We know aerospace is an important field for science, discovery, and travel. We know it requires some specialized equipment, both for essentials in equipment functionality as well as the elements that make the equipment palatable for human use. The functional safety of aerospace equipment is paramount, since there are lives at stake, and malfunctions at the height and speed that aerospace vehicles reach can have disastrous effects on both the people and research projects involved. Aerospace and aviation equipment must meet strict standards for safety, which means that all the small pieces that make a larger piece of equipment must be top-notch and constructed with the best technology and materials.

What we can’t do without

In commercial airlines, filtration systems are essential. Since air gets recirculated, it can contain pollutants such as skin particles, dust, microorganisms, and even viruses. Volatile organic compounds in this same air can produce ugly odors. Should a whole airplane of travelers become ill, an airline could have a major lawsuit on its hands.  It’s therefore just as essential that the parts that create the filtration system are up to snuff. Interestingly, the materials that might be used to create a filtration system can also be found in some of the structural elements and exhaust equipment of other aerospace, including the Mars Rovers!


Sophisticated and small

The precision that aerospace equipment needs means that there are specialized, minute parts built specifically for this industry. Often these pieces are brought in from suppliers whose business is to make these highly specific parts. For instance, there are companies that are dedicated to manufacturing the connectors, coupling nuts, shells, and even steel types that are specifically designed for use in aerospace. An aerospace company may turn to a third-party provider for something as specific as valves, pistons, fasteners, and even the tungsten electrodes that are used in spark plugs. The very cables and technology used to create the lean back function of airplane seats is important; after all, customers won’t return to the airline that provided the most uncomfortable trans-continental flight they’ve ever had! Again, these basic parts can be found in other aerospace projects as well as automotives. And the same technology used to create comfy airline seats are included in the actuators that are on the wings of airplanes that help out at low speeds and even truck motor drive systems. It’s important that the companies that produce these materials have the sophisticated and fool-proof capabilities that will contribute to the overall safety compliance of the larger machines.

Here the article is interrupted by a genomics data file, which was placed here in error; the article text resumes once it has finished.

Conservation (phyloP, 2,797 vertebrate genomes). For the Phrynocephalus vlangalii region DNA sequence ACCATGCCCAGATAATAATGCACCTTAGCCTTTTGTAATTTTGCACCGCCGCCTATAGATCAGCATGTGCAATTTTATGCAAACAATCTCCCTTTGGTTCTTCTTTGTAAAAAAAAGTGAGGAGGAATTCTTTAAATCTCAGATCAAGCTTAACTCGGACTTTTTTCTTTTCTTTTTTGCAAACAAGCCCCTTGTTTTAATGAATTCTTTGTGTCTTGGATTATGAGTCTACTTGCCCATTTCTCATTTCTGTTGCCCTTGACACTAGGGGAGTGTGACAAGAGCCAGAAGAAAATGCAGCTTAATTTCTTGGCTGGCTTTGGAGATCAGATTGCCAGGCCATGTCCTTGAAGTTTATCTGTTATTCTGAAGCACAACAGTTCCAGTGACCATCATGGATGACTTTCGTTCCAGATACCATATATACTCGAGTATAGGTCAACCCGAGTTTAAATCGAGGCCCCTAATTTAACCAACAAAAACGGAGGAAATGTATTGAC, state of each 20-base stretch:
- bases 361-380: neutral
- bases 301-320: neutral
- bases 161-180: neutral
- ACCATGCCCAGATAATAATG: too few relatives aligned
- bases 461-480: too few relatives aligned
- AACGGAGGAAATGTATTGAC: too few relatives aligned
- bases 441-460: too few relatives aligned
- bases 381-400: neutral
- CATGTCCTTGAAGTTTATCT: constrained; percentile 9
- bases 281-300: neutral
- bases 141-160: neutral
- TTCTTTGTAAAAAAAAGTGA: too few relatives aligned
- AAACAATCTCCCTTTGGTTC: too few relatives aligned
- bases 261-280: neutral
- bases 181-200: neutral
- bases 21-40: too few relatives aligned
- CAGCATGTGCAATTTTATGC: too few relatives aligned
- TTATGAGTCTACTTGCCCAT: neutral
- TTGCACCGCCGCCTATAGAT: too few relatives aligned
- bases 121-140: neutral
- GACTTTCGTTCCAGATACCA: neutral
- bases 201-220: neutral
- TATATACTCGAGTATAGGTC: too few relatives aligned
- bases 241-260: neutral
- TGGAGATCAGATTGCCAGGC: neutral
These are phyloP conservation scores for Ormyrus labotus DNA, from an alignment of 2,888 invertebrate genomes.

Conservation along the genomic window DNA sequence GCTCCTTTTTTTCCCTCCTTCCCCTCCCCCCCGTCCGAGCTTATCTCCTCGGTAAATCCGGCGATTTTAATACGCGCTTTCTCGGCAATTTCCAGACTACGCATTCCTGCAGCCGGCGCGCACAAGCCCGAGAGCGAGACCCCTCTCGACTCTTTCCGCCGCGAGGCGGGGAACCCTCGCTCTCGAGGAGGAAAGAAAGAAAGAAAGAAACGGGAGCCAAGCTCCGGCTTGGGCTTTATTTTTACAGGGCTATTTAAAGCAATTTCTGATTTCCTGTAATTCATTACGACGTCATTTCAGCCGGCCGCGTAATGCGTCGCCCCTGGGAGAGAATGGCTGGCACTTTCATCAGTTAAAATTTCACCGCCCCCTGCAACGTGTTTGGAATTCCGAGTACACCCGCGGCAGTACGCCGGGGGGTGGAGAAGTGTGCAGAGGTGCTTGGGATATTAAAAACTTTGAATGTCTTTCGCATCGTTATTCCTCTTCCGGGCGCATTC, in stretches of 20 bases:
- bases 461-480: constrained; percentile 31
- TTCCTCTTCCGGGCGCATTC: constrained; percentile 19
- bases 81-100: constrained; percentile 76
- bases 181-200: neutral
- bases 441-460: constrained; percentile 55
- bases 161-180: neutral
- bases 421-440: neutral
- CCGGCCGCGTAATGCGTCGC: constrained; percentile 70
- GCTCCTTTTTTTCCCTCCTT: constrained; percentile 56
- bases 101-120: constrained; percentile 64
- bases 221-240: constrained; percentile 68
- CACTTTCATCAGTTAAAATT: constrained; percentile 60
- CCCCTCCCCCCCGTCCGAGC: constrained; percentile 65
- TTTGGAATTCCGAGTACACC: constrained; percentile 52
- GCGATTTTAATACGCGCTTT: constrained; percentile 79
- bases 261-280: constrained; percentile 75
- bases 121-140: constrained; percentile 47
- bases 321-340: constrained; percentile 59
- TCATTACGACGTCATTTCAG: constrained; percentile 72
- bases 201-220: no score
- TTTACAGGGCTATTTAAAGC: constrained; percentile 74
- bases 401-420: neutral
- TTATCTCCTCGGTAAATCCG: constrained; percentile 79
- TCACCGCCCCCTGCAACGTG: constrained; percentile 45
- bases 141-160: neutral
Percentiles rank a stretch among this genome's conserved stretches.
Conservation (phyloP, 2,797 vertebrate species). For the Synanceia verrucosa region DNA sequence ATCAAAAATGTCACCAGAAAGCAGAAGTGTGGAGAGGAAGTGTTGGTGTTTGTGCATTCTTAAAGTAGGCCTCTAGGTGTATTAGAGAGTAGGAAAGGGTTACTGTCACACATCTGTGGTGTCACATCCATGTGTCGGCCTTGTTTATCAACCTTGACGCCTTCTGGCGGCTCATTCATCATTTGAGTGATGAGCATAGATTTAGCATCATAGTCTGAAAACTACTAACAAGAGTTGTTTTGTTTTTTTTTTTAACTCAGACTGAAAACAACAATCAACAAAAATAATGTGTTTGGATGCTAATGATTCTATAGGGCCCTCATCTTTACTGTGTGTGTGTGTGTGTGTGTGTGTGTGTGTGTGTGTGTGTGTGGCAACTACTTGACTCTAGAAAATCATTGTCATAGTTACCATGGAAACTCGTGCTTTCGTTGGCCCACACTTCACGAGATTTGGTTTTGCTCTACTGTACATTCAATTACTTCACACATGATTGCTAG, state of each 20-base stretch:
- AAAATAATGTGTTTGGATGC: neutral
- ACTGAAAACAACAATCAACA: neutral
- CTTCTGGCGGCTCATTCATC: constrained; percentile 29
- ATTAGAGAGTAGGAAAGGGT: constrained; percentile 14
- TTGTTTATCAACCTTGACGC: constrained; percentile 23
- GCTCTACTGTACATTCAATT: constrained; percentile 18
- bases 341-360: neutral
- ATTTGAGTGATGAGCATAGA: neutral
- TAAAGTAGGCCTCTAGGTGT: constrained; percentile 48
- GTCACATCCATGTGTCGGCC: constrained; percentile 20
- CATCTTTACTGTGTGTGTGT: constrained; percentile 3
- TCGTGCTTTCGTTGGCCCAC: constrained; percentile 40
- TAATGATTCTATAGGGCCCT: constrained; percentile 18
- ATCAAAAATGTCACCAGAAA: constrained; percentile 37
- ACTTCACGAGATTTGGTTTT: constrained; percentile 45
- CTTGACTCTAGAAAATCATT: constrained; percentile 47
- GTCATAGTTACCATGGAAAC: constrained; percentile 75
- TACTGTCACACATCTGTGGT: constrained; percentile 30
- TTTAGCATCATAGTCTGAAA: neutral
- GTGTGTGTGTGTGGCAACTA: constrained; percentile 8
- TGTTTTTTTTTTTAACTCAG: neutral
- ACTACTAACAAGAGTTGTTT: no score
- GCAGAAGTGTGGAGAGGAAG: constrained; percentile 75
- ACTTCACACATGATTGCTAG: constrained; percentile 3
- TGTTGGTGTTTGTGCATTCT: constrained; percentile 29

Changing times

As technology advances, the standards for the aerospace industry advance as well. For instance, aluminum once dominated airline construction; today, aluminum makes up only about 20% of an airplane’s construction, with lighter-weight carbon fiber reinforced polymers (CFRP) making up the greater part of the airplane’s construction. Titanium is also being used more and more in the industry. One-piece designs are reducing the number of components that go into the equipment.  Manufacturing standards get higher and higher, meaning that production companies have no excuse to go outside their tiny margin of error. Fortunately for us, these intense expectations mean that we are safer than ever in our machines and that our space exploration projects have a higher potential than ever.


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